What happened at Fashion Our Future, the sustainable fashion event of Marie Claire and the Kering Group

The mid-June heatwave was at its peak, with temperatures approaching 100° in Paris, an inescapable reminder of the reality of climate change, when Marie Claire and the Kering group launched Fashion Our Future. On stage at La Caserne (an accelerator dedicated to the ecological transition and fashion), a succession of experts, activists and celebrities from around the world gathered to discuss the design of a better fashion industry. .

Opening the event, a conversation between Marie-Claire Daveu, Sustainable Development and Institutional Affairs Director of Kering, and Katell Pouliquen, Editorial Director of Marie Claire France, insisted on the sad reality of climate change: “We are already feeling the consequences, and we will have to adapt,” Daveu reminded the audience. And women are often on the front line. “What we do in the West has consequences for women and girls in Africa: the lack of water, the resulting break-up of families, and the threat to education too”, explained Aïssa Maïga, actress , activist and documentary filmmaker. Walk on water (Walk on water). In Asia too, female workers, who make up 85% of the workforce in textile factories, suffer from our consumption habits, mostly from the fast fashion sector. If women are the first concerned, they are also among the first to propose solutions. “They become leaders in the garment factories and contribute to changing the laws”, underlined Nayla Ajaltouni, of the Ethics on Labeling collective.

La Caserne in Paris, an accelerator

Fashion Our Future was held at La Caserne, a startup accelerator working on sustainable fashion.

(Image credit: Antoine Flament)

After taking stock of the situation, it was time for solutions. As Pouliquen said in his opening words, “We need to change our lifestyles, including the way we dress.” How? Part of the solution may come through activist brands. Among those acting for change: the French sneaker brand Veja, represented at the event by its co-founder and CEO, Sébastien Kopp. “We want to create a product that respects human rights and the planet. To do this, we went to the field, in Brazil, to meet cotton and rubber producers”, he explained, insisting on the need for transparency and traceability, the two conditions required for truly sustainable fashion. Later, Bénédicte Laloux, artistic director of the Chinese eco-brand ICICLE and Amah Ayivi, founder of Marché Noir, a brand that revisits African clothing, exchanged ideas for solutions to the problems that fashion poses for the environment. Among them: natural dyes, innovative materials and upcycling.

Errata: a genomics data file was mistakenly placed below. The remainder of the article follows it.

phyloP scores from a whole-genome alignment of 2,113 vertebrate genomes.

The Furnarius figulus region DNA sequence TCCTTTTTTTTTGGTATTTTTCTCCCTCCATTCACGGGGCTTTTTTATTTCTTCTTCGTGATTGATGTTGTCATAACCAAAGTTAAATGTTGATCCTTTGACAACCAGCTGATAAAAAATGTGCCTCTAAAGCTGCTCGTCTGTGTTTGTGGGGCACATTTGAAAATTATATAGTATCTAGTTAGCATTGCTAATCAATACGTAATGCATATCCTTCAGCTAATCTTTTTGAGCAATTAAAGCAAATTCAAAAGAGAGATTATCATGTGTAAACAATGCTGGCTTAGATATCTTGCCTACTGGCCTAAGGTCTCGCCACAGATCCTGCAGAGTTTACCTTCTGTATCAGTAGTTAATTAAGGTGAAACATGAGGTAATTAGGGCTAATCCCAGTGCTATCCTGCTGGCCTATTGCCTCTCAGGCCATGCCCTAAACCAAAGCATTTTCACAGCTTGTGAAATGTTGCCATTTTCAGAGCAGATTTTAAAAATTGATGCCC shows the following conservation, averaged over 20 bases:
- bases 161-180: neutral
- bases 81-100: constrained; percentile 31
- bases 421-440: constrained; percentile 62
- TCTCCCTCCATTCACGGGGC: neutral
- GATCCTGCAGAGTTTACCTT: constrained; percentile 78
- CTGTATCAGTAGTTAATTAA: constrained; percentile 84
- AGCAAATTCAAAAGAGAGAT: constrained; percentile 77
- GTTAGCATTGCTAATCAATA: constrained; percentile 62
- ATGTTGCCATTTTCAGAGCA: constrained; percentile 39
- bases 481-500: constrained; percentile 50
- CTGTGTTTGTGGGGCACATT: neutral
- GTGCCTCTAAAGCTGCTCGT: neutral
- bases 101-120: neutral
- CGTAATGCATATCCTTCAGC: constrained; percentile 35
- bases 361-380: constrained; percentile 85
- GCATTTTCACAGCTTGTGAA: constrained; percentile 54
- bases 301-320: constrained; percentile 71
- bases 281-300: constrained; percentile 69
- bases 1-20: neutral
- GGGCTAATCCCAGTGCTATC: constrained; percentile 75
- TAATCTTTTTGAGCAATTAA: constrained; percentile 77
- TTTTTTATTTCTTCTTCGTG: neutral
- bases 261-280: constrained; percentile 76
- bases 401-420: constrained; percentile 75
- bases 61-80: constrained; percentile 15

This last concept was at the heart of the event, with an experiential workshop, Sed Nove studio, which participants could visit during breaks, and discussions around the circular economy. Vestiaire Collective’s VP of Marketing and Brand, Vanessa Masliah hammered home the idea: “Fashion’s biggest problem is overproduction, so we need to extend the life of clothes and use what’s out there. already rather than producing new things.” To create more sustainable objects, the industry can also rely on innovative projects. Kering has several, including one presented that day by its spokesperson, Yoann Régent, Head of Sustainable Sourcing & Nature Initiative for the South Gobi Cashmere Project, a program for sustainable cashmere set up in Mongolia. The program emphasizes pastoral techniques that guarantee animal welfare, biodiversity, and improved wages and living conditions for shepherds. Gucci Off The Grid, a collection that promotes the regeneration of materials and textiles by reducing waste and minimizing the use of new resources, was also on display. “Our actions revolve around circularity, regenerative agriculture and biodiversity,” Antonella Centra, EVP General Counsel, Corporate Affairs & Sustainability at Gucci, told Marie Claire US Editor Danielle McNally , while a showroom featured luggage made in their regenerated nylon fabric. , Econyl.

Two couture garments upcycled by Ronald Van Der Kemp

Ronald van der Kemp’s upcycled sewing was on display throughout the event.

(Image credit: Antoine Flament)

Citizens also have their role to play and green influencers were there to help them. Fanny Enjolras-Galitzine, creator of the Instagram account @the_greenimalist, and Lisa Gachet, founder of the fashion brand Make My Lemonade, shared common sense and actionable advice: you will wear something at least 30 times before [deciding to buy] that, said Enjolras-Galitzine. “Sustainability is a long journey,” said Simone Cipriani, founder of the Ethical Fashion Initiative, which works with designers from Africa and Central Asia.

Efforts today will only bear fruit in a few years, which is why it is so important to act now. With the #BeTheChange challenge, an Instagram campaign launched by Marie Claire and Kering to inspire citizens to embody this urgent and vital change, actress Zosia Mamet, model Erin Wasson, Chinese pop-star Chris Lee, muse Balenciaga Suzi de Givenchy, model and spokesperson Doina Ciobanu, and many others have all shared the actions through which they are doing their part, through which they strive to be the change. “Each of us has a role to play,” Daveu concluded.

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